This study examined whether physical activity, as opposed to weight loss, increased fertility in obese women undergoing assisted reproduction.
Obesity is associated with a number of chronic conditions and can also affect fertility. Obese women may find that it takes longer to conceive than non-obese women, and obesity has been correlated with higher rates of pregnancy complications and miscarriage. While weight loss overall has been shown to regulate ovulation and increase rates of spontaneous conception (without the help of assisted reproductive techniques), it is not clear whether an increase in physical activity has a direct effect on pregnancy in obese women. The current study examined the association between physical activity and fertility in obese women undergoing assisted reproductive techniques.
This study examined the treatment records of 216 patients who underwent in vitro fertilization (IVF; when the egg is fertilized outside of the body) or intra-cytoplasmic sperm injection (ICSI; when the sperm is injected directly into the egg prior to IVF). Patients with a body mass index (a measure of body fat based on weight and height) higher than 30 kg/m2 were considered obese. Patients filled out questionnaires at both the time the treatment was scheduled and when the procedure occurred. The level of physical activity was categorized based on the answers.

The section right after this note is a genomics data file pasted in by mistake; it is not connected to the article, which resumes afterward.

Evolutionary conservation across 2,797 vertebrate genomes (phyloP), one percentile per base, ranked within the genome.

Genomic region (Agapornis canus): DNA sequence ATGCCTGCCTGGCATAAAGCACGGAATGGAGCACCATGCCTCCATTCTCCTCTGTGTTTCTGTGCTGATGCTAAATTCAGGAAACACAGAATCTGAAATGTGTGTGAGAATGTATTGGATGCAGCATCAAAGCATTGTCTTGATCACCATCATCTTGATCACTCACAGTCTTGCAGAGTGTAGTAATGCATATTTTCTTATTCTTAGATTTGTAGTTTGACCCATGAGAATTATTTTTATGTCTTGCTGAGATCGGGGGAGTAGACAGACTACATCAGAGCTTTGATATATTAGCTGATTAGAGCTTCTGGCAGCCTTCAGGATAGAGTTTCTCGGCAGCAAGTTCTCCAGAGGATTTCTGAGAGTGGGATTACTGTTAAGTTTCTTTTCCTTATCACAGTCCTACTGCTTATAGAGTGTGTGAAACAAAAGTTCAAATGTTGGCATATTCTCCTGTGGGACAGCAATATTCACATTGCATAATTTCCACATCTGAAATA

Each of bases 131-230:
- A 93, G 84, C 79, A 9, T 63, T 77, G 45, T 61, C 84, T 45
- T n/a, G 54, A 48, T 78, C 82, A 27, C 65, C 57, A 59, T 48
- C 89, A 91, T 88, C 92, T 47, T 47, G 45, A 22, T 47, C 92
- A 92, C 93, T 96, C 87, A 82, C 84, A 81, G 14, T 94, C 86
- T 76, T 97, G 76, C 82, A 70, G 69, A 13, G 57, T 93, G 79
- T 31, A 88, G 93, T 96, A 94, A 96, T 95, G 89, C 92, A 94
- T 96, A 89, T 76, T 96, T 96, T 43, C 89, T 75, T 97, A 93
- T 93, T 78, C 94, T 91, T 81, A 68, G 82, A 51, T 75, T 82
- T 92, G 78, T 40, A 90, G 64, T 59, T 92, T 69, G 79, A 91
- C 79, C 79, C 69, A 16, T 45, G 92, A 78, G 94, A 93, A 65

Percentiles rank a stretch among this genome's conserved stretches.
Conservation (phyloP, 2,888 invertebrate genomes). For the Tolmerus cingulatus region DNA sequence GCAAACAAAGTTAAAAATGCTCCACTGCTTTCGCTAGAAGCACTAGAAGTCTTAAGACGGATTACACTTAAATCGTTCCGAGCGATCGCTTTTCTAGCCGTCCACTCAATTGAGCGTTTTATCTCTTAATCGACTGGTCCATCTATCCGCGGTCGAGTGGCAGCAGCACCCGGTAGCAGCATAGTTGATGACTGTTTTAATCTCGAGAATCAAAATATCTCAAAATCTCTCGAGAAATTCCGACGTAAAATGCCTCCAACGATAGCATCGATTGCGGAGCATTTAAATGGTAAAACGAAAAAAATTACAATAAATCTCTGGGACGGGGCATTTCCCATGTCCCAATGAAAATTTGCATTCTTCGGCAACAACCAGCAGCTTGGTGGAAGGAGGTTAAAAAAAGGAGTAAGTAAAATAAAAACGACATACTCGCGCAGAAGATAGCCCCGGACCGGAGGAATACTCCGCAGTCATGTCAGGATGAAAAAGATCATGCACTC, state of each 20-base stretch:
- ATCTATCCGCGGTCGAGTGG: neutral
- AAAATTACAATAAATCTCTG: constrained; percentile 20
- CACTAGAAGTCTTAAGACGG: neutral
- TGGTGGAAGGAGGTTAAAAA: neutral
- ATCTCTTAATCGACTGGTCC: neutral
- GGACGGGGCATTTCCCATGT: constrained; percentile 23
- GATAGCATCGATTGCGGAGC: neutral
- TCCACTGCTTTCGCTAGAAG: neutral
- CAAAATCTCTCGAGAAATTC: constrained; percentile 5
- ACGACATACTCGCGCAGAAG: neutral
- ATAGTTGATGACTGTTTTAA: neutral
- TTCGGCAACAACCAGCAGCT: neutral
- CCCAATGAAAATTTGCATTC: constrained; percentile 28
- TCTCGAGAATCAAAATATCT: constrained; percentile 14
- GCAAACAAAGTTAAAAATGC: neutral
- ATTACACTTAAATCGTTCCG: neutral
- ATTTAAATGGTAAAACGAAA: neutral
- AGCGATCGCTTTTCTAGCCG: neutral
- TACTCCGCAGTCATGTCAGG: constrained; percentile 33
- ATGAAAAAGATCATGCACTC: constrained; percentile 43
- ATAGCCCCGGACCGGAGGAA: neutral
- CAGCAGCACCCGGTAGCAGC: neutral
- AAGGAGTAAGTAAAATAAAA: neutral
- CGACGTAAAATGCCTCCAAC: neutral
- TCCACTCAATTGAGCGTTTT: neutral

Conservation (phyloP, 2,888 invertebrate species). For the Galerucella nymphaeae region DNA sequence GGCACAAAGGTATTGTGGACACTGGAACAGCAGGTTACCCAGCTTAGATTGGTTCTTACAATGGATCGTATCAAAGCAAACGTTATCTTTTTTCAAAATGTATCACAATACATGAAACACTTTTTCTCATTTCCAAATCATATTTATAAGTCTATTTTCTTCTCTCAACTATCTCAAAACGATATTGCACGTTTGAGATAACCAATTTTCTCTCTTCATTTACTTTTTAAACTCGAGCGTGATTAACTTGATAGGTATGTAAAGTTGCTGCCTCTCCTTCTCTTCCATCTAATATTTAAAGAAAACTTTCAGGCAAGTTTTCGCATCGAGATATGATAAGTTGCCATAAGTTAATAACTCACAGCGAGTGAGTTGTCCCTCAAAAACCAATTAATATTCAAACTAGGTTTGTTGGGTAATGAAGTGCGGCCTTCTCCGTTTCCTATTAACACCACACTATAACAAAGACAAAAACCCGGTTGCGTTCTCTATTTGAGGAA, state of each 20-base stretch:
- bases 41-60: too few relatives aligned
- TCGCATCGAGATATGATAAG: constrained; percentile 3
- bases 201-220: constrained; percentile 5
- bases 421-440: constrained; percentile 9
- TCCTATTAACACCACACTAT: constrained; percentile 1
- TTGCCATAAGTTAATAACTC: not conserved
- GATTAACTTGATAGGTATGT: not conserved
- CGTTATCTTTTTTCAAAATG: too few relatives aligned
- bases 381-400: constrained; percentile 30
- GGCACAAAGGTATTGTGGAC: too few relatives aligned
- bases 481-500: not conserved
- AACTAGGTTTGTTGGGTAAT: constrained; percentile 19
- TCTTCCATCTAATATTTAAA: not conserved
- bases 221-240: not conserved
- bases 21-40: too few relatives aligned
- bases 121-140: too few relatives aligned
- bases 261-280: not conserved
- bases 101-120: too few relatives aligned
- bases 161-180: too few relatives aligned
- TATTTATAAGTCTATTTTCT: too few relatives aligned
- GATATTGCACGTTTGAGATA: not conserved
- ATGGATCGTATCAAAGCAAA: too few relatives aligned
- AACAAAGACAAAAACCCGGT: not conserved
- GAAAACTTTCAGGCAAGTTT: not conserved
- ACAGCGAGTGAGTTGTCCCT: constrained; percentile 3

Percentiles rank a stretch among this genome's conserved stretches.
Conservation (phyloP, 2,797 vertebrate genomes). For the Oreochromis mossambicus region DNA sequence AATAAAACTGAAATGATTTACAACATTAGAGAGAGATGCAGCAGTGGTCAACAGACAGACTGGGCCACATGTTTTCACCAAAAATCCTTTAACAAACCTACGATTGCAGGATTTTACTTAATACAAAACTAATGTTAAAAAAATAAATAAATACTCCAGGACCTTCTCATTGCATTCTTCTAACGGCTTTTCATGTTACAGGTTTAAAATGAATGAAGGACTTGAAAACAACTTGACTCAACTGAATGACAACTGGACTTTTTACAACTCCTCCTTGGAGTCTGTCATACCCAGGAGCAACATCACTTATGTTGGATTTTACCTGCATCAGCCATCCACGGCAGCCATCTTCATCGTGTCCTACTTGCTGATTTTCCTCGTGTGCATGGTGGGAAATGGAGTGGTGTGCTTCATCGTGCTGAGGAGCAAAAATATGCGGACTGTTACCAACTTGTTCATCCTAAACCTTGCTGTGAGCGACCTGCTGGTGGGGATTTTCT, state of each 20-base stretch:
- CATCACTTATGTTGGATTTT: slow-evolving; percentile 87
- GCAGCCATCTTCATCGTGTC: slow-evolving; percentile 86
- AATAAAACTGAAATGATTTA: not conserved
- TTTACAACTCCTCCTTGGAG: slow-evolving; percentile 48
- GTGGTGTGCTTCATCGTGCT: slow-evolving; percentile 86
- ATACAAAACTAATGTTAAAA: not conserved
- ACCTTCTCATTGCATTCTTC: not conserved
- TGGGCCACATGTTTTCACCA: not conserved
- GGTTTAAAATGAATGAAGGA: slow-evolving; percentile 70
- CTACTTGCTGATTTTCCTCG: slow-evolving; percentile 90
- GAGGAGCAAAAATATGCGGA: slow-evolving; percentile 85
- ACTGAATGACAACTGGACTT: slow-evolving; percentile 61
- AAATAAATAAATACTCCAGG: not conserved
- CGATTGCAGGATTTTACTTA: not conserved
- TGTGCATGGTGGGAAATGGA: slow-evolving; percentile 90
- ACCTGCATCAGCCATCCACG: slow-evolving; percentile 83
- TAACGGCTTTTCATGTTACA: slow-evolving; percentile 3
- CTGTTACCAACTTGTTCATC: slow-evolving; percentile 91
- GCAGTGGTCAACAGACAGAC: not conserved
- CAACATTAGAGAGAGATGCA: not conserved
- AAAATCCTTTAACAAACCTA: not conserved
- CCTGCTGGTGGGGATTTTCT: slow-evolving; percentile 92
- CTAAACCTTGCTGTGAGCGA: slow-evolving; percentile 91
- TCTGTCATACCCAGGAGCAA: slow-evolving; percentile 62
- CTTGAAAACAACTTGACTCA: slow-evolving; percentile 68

There were no significant differences among the different levels of physical activity in the rates of fertility or miscarriage.
Implantation rates significantly differed, with 22.7% of women reporting a higher amount of physical activity having a successful implantation, compared to 6.9% in women with low amounts of activity. Clinical pregnancy (a positive pregnancy test) was seen in 29.3% of active women compared to 9.1% of non-active women, and live births occurred in 24.4% of active women, compared to 7.4% of non-active women.
Overall, regular physical activity in obese patients was associated with 3.22 times the chance of a clinical pregnancy and 3.71 times the chance of a live birth compared to lack of regular physical activity.
This study concluded that physical activity improved assisted reproductive outcomes in obese women.
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